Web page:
Again, there’s lots of room for rewriting this story.  And nobody can stop you, because nobody can copyright an idea.

(If you don’t want to create something too similar, substitute “understands animals” for “he’s a wizard” and you’ve got a totally different book book… substitute “mutant” and there’s another.  How about “psychic”?)

I hope you’re starting to see why nobody can copyright ideas.  They’re simply too vague; there are too many different stories that could possibly flow from a single idea.

But what if your story’s already written and you want to make sure nobody steals the whole entire thing?

Worried that someone will steal your entire story?

Lots of beginning writers are too protective of their stories.  But writer Cory Doctorow (who has some great books in the Young Adult category) says “For me -- for pretty much every writer -- the big problem isn't piracy, it's obscurity.”  (He credits Tim O’Reilly for this aphorism, so I should, too.)

(Want to read more from Cory Doctorow on piracy vs obscurity?)

Stop worrying that an editor or agent is going to steal your idea.  If you’ve been plastering your manuscripts with copyright notices, stop.  A simple notice on the front page is enough, though you can include your name on the pages of the manuscript if you like.

Why should you trust them?  Hopefully, you have found them through a reputable source and have verified that they’re competent professionals.  Nobody would last long in this business stealing other writers’ stories, and they probably wouldn’t make much money at it even if they tried.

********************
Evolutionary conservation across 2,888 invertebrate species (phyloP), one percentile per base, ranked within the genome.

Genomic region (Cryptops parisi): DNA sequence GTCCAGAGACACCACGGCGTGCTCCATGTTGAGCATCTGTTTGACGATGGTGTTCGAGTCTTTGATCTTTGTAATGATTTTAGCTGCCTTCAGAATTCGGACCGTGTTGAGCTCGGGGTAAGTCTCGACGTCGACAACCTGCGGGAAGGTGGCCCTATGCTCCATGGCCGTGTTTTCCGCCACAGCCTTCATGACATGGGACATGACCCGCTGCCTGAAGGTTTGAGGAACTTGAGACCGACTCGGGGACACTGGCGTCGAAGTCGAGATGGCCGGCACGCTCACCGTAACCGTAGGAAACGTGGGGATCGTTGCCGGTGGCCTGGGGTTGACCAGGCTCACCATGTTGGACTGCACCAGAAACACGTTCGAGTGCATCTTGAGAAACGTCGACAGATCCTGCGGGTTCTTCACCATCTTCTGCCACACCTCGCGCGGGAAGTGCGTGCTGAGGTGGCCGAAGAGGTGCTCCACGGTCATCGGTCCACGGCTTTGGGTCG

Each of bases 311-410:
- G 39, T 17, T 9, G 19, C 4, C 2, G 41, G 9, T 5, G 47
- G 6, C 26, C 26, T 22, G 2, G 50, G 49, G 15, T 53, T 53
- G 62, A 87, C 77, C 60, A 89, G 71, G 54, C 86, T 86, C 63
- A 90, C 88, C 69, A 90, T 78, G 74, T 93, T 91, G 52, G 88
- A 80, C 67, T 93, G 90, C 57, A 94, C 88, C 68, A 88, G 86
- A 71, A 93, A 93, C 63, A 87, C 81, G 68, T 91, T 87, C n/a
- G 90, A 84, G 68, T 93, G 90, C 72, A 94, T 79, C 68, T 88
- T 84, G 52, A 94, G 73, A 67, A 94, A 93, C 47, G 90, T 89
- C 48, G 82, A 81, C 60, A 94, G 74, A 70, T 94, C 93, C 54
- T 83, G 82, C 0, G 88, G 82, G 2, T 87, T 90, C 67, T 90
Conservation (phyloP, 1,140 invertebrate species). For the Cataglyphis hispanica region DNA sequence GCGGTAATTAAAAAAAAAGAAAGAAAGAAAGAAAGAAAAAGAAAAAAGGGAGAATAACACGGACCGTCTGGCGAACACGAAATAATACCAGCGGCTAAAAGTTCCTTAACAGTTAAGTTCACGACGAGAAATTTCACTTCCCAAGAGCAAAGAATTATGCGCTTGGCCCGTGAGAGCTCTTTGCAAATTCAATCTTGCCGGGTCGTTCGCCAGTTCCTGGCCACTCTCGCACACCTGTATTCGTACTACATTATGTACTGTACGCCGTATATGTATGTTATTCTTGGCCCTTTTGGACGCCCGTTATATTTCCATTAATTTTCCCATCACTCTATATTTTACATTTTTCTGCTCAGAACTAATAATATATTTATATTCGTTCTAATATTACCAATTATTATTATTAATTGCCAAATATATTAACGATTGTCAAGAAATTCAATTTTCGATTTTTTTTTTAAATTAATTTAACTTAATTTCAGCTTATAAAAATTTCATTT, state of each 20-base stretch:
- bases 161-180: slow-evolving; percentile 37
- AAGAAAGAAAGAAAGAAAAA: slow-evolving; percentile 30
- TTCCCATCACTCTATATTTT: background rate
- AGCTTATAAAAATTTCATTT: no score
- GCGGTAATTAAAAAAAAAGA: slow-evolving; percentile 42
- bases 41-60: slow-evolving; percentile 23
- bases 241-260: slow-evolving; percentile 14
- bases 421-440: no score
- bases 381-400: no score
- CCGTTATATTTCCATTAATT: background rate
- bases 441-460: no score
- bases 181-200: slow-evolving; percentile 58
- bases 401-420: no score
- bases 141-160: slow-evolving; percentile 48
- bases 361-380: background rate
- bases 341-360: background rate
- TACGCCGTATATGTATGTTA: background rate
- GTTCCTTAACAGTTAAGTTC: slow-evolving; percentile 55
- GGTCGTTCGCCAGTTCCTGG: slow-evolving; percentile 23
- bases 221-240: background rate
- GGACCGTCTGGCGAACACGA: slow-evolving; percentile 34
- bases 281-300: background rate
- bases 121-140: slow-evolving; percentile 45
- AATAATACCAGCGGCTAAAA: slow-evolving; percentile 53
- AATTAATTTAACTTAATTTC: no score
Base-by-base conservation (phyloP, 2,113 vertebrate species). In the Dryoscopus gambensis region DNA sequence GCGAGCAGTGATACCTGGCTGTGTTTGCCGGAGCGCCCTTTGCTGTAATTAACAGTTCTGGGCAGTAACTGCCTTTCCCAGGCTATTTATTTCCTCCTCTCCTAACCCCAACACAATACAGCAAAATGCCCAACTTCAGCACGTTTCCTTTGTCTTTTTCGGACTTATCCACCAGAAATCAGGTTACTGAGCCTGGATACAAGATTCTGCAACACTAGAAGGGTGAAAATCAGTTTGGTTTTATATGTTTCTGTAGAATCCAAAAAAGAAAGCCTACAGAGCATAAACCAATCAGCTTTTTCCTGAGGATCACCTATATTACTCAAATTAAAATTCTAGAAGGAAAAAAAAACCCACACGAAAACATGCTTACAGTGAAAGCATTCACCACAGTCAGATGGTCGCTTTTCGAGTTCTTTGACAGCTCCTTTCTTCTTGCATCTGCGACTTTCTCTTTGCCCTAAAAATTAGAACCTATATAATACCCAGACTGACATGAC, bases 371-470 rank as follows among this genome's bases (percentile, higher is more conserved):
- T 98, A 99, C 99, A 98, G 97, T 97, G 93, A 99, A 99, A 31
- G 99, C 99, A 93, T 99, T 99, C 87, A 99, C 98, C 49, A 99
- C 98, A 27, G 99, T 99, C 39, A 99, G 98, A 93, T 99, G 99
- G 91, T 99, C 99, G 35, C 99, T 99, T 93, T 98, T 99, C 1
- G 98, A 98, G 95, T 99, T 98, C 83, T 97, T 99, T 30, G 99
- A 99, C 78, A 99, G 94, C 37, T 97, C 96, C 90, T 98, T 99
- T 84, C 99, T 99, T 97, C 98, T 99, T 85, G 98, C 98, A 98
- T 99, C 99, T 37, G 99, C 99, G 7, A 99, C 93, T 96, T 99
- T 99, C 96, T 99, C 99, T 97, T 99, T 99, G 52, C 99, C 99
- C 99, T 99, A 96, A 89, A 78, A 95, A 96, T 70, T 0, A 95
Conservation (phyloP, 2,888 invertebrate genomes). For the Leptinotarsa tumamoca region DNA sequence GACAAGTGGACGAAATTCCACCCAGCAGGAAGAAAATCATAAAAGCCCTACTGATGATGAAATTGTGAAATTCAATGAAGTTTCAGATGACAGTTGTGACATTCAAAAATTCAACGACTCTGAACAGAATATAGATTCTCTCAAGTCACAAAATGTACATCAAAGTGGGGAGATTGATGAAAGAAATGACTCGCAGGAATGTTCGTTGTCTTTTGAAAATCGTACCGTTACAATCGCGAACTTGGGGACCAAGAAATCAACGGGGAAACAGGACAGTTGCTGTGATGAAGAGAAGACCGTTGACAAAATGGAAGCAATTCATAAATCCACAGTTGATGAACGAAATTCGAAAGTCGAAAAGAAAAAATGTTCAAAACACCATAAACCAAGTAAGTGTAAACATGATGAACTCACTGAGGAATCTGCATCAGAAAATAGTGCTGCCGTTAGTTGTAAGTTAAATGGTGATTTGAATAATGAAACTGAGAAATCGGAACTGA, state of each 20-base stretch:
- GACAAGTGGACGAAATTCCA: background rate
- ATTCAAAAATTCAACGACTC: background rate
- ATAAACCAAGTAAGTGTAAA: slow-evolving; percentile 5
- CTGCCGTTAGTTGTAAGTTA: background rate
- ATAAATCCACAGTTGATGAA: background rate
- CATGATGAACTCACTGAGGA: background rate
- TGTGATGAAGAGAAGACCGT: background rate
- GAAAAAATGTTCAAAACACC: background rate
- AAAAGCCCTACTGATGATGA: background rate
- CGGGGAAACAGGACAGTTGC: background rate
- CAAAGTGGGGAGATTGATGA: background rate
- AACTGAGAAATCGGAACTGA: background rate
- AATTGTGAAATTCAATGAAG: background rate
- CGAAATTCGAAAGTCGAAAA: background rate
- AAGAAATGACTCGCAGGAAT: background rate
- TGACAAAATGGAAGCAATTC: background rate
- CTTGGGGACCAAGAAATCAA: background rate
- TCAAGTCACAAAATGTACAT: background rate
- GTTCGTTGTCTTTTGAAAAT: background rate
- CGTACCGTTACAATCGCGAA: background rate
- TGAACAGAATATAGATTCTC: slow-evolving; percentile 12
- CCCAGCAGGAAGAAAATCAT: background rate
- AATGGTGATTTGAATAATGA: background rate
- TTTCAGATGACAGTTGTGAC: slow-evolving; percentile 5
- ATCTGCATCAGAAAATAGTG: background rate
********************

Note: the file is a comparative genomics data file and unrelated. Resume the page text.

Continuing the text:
(Here are six great reasons why editors won’t steal your story.)

Who else might steal your story?

While it’s possible that a writing teacher might take your story and claim it as her own, but again, this is a person you’ve chosen based on reputation, and something like that would probably get out pretty quickly.

What about your fellow students?

To be honest, if you’re workshopping your stories in a class with other writers, they’re probably more obsessed with their own stories than with yours.  Think about it:  they’re as much in love with their own ideas as you are with yours (I hope).  They may not even like your story very much, if they’re that much in love with their own.

And even if they do fall in love with your story, it’s just as likely that they’ll want to help you succeed with it.  People don’t generally write kids’ stories to get rich quick; they do it because they love children and want to share great books with them.

Protecting yourself just in case